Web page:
DiSciullo: I’m not aware of someone not getting a job because of bias.

Me: But are your managers making suboptimal decisions because of bias?

DiSciullo: The coalition as a group recognizes that everyone has unconscious bias; we are committed to training our managers to be better.

Me: Your managers are not making optimal decisions because of bias?

DiSciullo: Everyone has unconscious bias. I’m not saying that anyone is not being hired or promoted, but it’s part of the workplace.

Me: In what way? People are being treated differently?

DiSciullo: People have bias, but it manifests itself differently. I think you have an agenda which I am trying to unpack. The facts are clear that people have biases and that they could bring them to the workplace. Corporations recognize that fact and want to build the most inclusive workplace.

Me: You base the statement that everyone has biases on what?

DiSciullo: On science and on the Harvard Business Review.

Other signatories to the CEO Action for Diversity & Inclusion include Cisco, Qualcomm, KPMG, Accenture, HP, Procter & Gamble, and New York Life, several of which are on the steering committee. These companies either failed to respond to preliminary requests for an interview about the CEO Action for Diversity & Inclusion or went silent when asked if they knew of implicit bias infecting hiring and promotion decisions. Obviously, such reticence may be motivated by a fear of litigation. But it is also likely that there are no known victims of implicit bias.

The insistence that implicit bias routinely denies competitively qualified minority candidates jobs and promotions also requires overlooking the relentless pressure to take race into account in employment and admissions decisions. I asked Greenwald if implicit bias overrides these institutional pressures to hire and promote by race. He evaded the question. “ ‘Override’ is the wrong word,” he wrote back. “Implicit biases function as filters on perception and judgment, operating outside of awareness and often rendering perception and judgment invalid.” In response to a follow-up question, he denied that those institutional pressures were all that strong, as evidenced by the fact that many diversity programs produced no “beneficial effect.” Another explanation for the persistent lack of proportional representation in the workplace, however, is that there are not proportional numbers of qualified minorities in the hiring pipeline.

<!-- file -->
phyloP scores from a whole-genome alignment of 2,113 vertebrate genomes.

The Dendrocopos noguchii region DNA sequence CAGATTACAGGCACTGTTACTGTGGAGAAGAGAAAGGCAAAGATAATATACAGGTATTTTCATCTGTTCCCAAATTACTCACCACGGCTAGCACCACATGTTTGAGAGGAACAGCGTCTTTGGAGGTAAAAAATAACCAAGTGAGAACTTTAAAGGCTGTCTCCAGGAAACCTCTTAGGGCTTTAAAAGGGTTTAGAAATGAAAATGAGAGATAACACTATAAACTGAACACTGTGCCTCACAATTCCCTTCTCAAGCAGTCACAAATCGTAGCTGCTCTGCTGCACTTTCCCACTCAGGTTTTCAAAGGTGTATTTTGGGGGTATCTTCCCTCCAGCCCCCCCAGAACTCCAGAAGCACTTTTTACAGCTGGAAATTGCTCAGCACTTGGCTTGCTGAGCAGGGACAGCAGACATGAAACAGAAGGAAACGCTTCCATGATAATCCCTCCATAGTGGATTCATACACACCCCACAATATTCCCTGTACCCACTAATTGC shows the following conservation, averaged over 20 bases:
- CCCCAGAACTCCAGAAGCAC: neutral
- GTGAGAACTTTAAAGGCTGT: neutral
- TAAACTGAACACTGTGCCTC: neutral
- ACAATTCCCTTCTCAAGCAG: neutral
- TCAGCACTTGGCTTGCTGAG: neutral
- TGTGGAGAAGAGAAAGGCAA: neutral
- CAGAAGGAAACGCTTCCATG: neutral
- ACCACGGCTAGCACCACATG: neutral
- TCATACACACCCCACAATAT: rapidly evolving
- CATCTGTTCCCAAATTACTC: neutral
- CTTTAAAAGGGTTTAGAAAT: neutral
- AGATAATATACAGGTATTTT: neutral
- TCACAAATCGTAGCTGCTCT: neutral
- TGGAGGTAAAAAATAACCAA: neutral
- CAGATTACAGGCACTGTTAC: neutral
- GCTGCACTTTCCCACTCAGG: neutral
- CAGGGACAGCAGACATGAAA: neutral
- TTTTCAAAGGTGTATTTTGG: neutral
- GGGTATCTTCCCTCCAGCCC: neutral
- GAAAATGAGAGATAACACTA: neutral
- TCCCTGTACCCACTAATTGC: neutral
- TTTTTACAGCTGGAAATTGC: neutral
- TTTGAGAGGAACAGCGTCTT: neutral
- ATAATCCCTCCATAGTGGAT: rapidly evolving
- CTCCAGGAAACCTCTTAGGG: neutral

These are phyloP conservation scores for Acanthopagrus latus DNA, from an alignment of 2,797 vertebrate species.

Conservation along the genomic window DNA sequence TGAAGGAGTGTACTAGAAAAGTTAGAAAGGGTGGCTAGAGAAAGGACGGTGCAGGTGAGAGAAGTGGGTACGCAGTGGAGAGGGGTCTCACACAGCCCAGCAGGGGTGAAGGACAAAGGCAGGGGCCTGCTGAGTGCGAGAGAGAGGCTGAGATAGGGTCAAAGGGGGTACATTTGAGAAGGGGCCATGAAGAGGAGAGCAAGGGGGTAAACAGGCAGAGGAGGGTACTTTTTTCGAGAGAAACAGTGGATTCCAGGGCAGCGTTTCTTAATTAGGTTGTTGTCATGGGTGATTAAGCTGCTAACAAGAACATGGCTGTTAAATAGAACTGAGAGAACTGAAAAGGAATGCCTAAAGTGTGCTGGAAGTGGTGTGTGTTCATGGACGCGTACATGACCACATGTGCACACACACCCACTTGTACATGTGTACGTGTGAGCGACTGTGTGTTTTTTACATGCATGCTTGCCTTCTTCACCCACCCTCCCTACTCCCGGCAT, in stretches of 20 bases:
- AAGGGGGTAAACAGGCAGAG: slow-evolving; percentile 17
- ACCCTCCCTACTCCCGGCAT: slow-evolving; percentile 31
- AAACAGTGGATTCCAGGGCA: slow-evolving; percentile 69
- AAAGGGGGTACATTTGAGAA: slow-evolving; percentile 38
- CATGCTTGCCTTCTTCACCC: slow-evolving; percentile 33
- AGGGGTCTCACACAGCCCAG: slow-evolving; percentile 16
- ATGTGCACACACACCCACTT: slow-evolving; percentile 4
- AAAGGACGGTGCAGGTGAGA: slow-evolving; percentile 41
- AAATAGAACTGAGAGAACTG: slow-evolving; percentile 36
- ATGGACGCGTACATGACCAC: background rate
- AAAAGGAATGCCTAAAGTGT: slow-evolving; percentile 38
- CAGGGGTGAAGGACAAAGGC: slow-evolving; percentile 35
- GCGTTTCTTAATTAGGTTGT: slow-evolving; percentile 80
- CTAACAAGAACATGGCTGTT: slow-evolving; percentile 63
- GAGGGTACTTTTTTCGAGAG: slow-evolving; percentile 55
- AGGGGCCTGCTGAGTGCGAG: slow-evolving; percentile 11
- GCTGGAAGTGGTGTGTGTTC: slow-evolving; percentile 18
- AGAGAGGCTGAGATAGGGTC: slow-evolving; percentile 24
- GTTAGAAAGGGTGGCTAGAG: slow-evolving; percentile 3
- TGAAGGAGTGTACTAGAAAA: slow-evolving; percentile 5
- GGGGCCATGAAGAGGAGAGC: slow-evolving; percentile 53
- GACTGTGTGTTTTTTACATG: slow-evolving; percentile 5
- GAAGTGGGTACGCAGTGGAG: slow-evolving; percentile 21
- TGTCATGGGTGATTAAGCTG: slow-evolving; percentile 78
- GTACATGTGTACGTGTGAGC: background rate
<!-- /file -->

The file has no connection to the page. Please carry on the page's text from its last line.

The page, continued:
Diversity trainers invoke behavioral economics to explain why explicit diversity mandates don’t override implicit bias. This field, popularized by the work of cognitive psychologist Daniel Kahneman, has shown that people often fail to use information in rational ways. “We now know that most decisions are visceral and emotional,” said Ross, in response to my incredulity that a college physics department would not leap at a competitively qualified black PhD candidate. Noelle Emerson, a high-profile diversity trainer in Silicon Valley, claims that because companies are “not purely rational actors,” they will as a group discriminate against the most qualified candidate. “People will be left out of entire industries,” she said. “People from stereotyped groups have a harder time getting hired and promoted.”

But incentives can overcome the flaws in rational analysis identified by behavioral economics. The incentive for race-conscious employment decisions is so strong that the burden of proof is on those who maintain that implicit bias will override it. The fact is that blacks on the academic market and in many other fields enjoy a huge hiring advantage.

Yet they are still not proportionally represented in the workplace, despite decades of trying to engineer “diversity.” You can read through hundreds of implicit-bias studies and never come across the primary reason: the academic skills gap. Given the gap’s size, anything resembling proportional representation can be achieved only through massive hiring preferences.

From 1996 to 2015, the average difference between the mean black score on the math SAT and the mean white score was 0.92 standard deviation, reports a February 2017 Brookings Institution study. The average black score on the math SAT was 428 in 2015; the average white score was 534, and the average Asian score was 598. The racial gaps were particularly great at the tails of the distribution. Among top scorers—those scoring between 750 and 800—60 percent were Asian, 33 percent were white, and 2 percent were black. At the lowest end—scores between 300 and 350—6 percent were Asian, 21 percent were white, and 35 percent were black. If the SATs were redesigned to increase score variance—that is, to spread out the scores across a greater range by adding more hard questions and more easy questions—the racial gaps would widen.